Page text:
My claim is not that Lord Freud’s words are merely words to be protected by free speech and that criticising his words is to turn them into a thing when they are only words, rather it is that the words are already a thing, but that making the words the thing distracts from the thing which they already are by turning them into something else. When we make Lord Freud’s words the thing we make them ‘objects of offence’ – and yes they do offend. However, they are already a thing, they are part of systematic oppression. They are an ordering, a ranking, a valuing of disabled people under the able – this forms part of the power structures which oppress disabled people. By making the words the thing, by making the ‘offensive objects’ the thing, the oppression of disabled people is allowed to persist, covered by a facade of ‘progressive’ abled bodied concern.
Ed Miliband’s decision to focus on the offensive objects, Lord Freud’s words, has allowed the thing to pass unscathed and the voices of many disabled rights activists calling for a focus on the things to be obscured. So let us turn to the thing, the policy under discussion when Lord Freud so clumsily ‘thought out loud’. The policy proposed was to allow employers to hire disabled people for £2 an hour and have the state top up the wage to meet the minimum wage. For some this policy was actually very progressive. It would allow more disabled people to be hired, allowing them the satisfaction and improve quality of life that comes from working, as well as making it financially feasible for companies to hire people with disabilities.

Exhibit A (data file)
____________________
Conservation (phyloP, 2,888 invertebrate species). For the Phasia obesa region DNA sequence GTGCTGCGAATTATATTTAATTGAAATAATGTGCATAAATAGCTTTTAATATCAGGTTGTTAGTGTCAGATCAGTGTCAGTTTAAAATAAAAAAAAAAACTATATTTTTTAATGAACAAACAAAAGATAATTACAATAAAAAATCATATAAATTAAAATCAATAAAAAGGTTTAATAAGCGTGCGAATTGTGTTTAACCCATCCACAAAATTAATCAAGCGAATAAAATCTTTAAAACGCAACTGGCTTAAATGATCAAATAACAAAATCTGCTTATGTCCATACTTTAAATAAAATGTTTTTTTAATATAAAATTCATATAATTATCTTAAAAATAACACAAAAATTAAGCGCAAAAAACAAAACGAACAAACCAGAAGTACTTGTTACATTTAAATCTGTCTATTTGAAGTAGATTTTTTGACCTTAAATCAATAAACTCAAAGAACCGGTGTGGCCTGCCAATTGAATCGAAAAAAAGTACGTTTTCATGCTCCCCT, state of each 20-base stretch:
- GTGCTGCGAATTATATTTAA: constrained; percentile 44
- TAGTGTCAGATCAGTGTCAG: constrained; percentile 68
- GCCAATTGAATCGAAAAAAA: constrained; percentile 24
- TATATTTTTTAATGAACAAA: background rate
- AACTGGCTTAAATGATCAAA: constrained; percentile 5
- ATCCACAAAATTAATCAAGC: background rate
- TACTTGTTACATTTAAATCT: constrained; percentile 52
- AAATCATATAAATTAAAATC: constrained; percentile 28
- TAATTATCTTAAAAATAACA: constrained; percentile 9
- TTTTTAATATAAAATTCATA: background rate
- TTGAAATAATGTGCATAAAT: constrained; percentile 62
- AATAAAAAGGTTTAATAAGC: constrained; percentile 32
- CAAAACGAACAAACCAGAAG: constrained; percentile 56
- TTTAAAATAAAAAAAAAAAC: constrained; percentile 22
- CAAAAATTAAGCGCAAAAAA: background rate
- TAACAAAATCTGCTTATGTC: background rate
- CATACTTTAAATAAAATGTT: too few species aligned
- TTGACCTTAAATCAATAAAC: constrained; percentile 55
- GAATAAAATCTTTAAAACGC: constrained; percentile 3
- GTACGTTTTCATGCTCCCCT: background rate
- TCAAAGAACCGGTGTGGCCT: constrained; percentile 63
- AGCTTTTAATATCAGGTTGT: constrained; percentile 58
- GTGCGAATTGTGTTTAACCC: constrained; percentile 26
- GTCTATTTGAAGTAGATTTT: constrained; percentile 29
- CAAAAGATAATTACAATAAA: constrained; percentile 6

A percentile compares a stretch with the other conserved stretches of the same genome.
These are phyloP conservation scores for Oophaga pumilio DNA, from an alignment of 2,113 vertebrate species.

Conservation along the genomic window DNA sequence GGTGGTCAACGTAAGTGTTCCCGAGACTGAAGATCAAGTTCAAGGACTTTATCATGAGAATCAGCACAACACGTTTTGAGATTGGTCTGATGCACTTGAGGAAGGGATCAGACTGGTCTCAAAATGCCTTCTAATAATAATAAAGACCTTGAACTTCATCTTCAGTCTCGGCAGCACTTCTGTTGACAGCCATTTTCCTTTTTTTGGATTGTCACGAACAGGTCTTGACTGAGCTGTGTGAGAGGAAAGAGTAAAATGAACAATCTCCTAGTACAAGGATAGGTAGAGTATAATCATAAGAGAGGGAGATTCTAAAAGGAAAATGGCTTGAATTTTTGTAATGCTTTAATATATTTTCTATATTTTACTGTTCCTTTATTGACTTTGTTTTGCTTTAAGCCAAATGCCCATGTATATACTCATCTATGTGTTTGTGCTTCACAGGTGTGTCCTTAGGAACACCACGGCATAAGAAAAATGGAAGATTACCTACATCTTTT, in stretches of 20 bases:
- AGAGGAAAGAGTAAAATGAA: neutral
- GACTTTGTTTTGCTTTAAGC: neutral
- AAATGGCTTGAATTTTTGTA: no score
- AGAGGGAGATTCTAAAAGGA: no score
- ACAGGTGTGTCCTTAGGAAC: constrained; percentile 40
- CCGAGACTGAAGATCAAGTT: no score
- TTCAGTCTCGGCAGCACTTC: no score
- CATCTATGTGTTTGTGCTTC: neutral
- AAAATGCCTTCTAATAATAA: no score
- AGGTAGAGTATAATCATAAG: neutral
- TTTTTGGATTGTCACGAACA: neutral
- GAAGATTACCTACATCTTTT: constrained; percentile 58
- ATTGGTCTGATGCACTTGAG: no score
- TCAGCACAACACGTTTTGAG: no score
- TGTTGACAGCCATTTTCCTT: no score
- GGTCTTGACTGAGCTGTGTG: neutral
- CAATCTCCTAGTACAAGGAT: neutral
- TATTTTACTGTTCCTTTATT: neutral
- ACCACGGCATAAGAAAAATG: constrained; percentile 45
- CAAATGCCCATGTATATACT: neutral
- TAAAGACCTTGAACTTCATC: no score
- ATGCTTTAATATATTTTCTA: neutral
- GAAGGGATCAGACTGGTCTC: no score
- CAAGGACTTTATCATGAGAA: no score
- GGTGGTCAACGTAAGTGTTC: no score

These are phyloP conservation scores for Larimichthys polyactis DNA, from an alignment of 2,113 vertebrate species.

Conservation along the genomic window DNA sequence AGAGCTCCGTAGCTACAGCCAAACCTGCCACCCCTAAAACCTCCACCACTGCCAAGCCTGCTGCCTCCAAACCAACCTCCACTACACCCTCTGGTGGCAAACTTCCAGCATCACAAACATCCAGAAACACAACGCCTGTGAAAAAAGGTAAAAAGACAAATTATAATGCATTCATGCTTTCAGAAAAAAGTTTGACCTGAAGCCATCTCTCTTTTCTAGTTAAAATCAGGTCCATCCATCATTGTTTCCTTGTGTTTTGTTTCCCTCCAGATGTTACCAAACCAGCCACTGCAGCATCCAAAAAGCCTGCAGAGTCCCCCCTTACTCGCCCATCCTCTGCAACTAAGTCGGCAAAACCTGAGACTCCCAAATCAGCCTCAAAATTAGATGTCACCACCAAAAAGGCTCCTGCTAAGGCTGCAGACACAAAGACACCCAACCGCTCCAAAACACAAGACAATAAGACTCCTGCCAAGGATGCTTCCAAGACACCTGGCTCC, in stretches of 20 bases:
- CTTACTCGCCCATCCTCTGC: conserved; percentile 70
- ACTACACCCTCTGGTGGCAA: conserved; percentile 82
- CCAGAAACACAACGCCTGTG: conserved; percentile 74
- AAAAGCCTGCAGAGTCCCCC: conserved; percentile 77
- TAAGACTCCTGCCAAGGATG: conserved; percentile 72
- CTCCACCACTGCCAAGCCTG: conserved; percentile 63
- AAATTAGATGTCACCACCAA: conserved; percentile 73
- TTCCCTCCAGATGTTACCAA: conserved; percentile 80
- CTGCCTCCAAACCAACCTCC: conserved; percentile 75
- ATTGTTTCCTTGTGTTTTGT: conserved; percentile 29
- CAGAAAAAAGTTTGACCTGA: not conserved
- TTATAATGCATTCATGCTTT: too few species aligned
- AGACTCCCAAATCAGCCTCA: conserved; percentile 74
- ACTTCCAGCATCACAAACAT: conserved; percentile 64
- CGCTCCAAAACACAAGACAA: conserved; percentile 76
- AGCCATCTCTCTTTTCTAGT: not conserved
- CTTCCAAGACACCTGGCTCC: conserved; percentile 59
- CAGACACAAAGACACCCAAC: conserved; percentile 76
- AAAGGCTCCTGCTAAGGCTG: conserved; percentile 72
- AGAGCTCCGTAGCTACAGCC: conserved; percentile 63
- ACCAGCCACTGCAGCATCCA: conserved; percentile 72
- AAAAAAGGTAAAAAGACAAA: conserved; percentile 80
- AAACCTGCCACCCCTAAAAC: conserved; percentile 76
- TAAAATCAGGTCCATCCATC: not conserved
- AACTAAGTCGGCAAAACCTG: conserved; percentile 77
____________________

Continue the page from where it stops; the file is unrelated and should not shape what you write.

Despite sounding like a progressive policy it relies on the deeply reactionary thesis that the market is a neutral decision maker. The thought is that the market chooses to hire employees purely based on productivity, and that since some disabled people are less productive it is entirely natural for the market not to hire them unless it is able to pay them proportionally to their output by paying them less than the minimum wage. Thus by removing the minimum wage restriction on businesses we allow disabled people the improved quality of life which comes from being employed.